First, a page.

Obviously, prevention of iatrogenic hypoglycemia, as just discussed, is preferable to treatment of hypoglycemia. Episodes of asymptomatic hypoglycemia (detected by self-monitoring of blood glucose) and most episodes of mild to moderate symptomatic hypoglycemia, are effectively self-treated by ingestion of glucose tablets or carbohydrate in the form of juices, soft drinks, milk, crackers, candy or a meal. A glucose dose of 20 g is reasonable (26). However, in the setting of ongoing...

Conclusions On Treatment

Although considerable improvement in the quality of controlled trials has recently been achieved, no major breakthrough in slowing the progression of diabetic neuropathy in the long run has been achieved with drugs used on the basis of present pathogenetic concepts. Some of the newer drugs have shown promising results in phase II trials which require confirmation from large phase III trials. It is conceivable that drugs interfering with the pathogenesis of diabetic neuropathy may be most...

Protease Inhibitors PI

The introduction of highly active antiretroviral therapy (HAART) has significantly improved the survival and quality of life of HIV-infected individuals. However, HARRT-regimen, especially those including PIs have also resulted in increased incidence of metabolic syndrome and diabetes. Eleven PIs are now available in US and at least eight of them are clearly associated with disturbance in glucose homeostasis. It is estimated that up to 40 of patients receiving Pi-based regimen show glucose...

Treatment Goals of Therapy

The goals of therapy in GDM are to decrease both maternal and fetal morbidity and mortality attributed to the disease. In particular, to limit macrosomia, intrauterine demise and neonatal morbidity. Preventing macrosomia has been found to decrease birth trauma, and cesarean-section rate (51). Maternal hyperglycemia conclusively poses a threat to the well-being of the fetus. Fasting hyperglycemia (FPG > 105 mg dL) is associated with increased risk of fetal death (17,18). Higher postprandial...

Increased Aldose Reductase Activity

The aldose reductase pathway has been extensively studied because of the presence of the enzyme in the retina, kidney, and nerves. These are all targets for the long-term complications and would present a unified model for the damage caused by chronic hyperglycemia. The enzyme increases its activity in the presence of high blood glucose levels and causes increased levels of sorbitol. Sorbitol dehydrogenase metabolizes the sorbitol that is then postulated to lead to other metabolic changes that...

Introduction

Diabetes mellitus (DM) has emerged as one of the most common diseases of this century. Its incidence is on the rise and the numbers are projected to reach a dreaded level by the year 2030 (1). In the United States alone, 4000 cases of diabetes are diagnosed every day (2). Most of them are type 2 diabetes mellitus (T2DM), and overall 8 of the population carries this diagnosis (3). Hyperglycemia is the sine qua non for diabetes. It results from the disturbance of normal glucose homeostasis. Under...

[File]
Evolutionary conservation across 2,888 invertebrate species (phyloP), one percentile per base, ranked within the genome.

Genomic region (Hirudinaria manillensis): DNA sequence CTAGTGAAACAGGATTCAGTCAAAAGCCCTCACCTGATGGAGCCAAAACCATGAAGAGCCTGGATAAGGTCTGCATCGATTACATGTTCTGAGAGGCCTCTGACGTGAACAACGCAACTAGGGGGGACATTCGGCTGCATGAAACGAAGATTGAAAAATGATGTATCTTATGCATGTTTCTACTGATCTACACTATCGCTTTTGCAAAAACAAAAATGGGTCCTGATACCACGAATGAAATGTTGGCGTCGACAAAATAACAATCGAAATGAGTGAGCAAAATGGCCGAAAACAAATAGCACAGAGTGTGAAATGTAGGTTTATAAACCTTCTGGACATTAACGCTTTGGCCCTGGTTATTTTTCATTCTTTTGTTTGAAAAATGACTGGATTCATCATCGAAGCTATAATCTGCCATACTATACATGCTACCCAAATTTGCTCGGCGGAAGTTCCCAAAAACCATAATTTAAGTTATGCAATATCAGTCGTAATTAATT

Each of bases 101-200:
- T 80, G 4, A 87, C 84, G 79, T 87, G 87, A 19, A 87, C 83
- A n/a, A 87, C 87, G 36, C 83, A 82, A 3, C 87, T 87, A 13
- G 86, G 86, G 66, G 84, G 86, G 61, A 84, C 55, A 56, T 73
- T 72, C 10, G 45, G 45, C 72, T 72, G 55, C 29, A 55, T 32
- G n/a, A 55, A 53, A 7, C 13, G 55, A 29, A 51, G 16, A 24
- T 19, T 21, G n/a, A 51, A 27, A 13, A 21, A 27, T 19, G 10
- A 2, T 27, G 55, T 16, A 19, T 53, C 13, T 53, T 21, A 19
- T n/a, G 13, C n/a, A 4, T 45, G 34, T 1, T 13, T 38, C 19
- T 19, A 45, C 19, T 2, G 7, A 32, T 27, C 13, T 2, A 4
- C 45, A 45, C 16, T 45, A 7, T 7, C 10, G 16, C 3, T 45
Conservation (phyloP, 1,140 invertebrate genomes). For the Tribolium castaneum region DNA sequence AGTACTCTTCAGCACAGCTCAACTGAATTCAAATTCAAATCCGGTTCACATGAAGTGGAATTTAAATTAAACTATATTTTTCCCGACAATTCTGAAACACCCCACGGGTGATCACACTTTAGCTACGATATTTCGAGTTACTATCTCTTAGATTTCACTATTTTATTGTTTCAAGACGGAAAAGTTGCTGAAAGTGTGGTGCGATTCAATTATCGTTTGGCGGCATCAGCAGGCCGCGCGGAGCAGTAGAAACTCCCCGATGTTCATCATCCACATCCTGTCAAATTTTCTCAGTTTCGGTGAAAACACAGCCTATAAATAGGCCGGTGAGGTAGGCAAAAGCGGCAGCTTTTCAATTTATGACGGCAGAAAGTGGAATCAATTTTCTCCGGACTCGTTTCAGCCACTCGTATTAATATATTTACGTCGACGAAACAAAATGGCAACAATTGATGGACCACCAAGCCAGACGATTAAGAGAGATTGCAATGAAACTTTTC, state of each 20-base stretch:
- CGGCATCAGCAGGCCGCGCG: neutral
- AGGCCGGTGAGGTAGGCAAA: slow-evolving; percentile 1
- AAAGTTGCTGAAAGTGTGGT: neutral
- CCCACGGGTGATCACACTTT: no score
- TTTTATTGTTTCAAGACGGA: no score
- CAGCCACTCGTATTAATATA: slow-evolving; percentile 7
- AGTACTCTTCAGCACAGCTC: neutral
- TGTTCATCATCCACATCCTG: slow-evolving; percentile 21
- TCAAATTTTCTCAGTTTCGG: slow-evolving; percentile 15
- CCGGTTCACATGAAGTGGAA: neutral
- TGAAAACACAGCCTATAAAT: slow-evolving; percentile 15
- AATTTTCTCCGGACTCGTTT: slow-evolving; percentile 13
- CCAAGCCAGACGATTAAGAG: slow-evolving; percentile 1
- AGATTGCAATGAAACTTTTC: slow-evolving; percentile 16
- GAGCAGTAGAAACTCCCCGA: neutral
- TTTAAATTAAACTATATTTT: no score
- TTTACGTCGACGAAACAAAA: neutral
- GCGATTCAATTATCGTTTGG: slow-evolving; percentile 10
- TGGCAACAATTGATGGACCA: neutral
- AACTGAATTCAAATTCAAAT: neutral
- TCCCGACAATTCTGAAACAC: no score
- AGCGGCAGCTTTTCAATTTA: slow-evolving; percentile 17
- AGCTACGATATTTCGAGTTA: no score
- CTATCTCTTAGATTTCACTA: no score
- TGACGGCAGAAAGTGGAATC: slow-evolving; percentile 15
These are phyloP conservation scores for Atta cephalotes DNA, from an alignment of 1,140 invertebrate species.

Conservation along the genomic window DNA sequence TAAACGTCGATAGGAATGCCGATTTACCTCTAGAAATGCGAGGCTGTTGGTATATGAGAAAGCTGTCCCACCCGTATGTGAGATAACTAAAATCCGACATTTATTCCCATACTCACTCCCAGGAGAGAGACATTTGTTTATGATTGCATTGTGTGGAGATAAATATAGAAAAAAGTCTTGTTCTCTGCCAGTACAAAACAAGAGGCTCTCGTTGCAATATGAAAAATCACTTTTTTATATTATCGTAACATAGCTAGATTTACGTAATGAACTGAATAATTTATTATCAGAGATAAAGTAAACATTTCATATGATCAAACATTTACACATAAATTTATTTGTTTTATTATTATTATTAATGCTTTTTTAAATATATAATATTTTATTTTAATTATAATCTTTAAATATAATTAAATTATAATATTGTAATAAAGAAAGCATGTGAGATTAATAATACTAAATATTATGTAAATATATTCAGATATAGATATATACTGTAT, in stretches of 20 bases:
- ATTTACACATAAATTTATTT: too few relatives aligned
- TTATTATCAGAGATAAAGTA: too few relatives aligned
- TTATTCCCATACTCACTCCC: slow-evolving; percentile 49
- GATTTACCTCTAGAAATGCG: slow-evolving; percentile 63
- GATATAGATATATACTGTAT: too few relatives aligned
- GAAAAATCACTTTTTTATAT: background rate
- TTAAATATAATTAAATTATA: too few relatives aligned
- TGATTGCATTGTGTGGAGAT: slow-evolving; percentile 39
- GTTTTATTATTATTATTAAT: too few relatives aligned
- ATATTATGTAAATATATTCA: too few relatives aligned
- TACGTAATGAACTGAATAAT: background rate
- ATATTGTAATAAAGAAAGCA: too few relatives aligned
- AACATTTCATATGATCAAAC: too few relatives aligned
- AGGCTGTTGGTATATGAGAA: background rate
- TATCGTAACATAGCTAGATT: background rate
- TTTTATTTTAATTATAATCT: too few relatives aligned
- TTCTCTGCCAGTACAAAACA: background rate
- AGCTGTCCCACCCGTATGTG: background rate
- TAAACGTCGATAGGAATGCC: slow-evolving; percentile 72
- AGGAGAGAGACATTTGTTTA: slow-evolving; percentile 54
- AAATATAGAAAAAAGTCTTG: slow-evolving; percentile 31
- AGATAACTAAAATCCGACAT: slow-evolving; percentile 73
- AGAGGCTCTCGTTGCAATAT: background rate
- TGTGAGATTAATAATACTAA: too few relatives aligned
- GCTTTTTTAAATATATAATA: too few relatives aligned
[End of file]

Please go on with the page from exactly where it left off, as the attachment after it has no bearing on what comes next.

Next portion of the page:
Prevention Of Diabetes

Several large studies were published on prevention of diabetes type 2 by exercise combined with other interventions such as weight loss and intensified medical treatment. In one study 3234 nondiabetic patients with impaired glucose tolerance were randomly assigned to either placebo, metformin (850 mg twice daily), and lifestyle-modification program with the goals of a minimum of 7 weight loss and 150 min physical activity per week (52). Physical activity was only recommended, not supervised...

Impact Of Hypoglycemia

There is little published information about the clinical impact of hypoglycemia in type 2 diabetes. While it is reasonable to extrapolate from the experience in type 1 diabetes, there are obvious differences. As noted earlier, episodes of hypoglycemia become familiar events early in the course of type 1 diabetes. They are infrequent early in the course of type 2 diabetes, even during treatment with insulin secretagogues or insulin, but become progressively more frequent as the patient...

Modifiable Risk Factors

Hu et al. (39) published results from the Nurses' Heath Study including 84,941 female nurses followed from 1980 to 1996, and who were free of diagnosed cardiovascular disease and diabetes at baseline. During the 16 years follow-up 3300 new cases of type 2 diabetes were diagnosed. As shown in Figure 4 obesity was the single most important predictor of diabetes. Women whose body mass index was at least 35.0 km m2 had almost 40-fold risk of becoming diabetic compared to women whose body mass index...

The Antidiabetic Properties Of Glp In Type Diabetes And Limitations To Its Therapeutic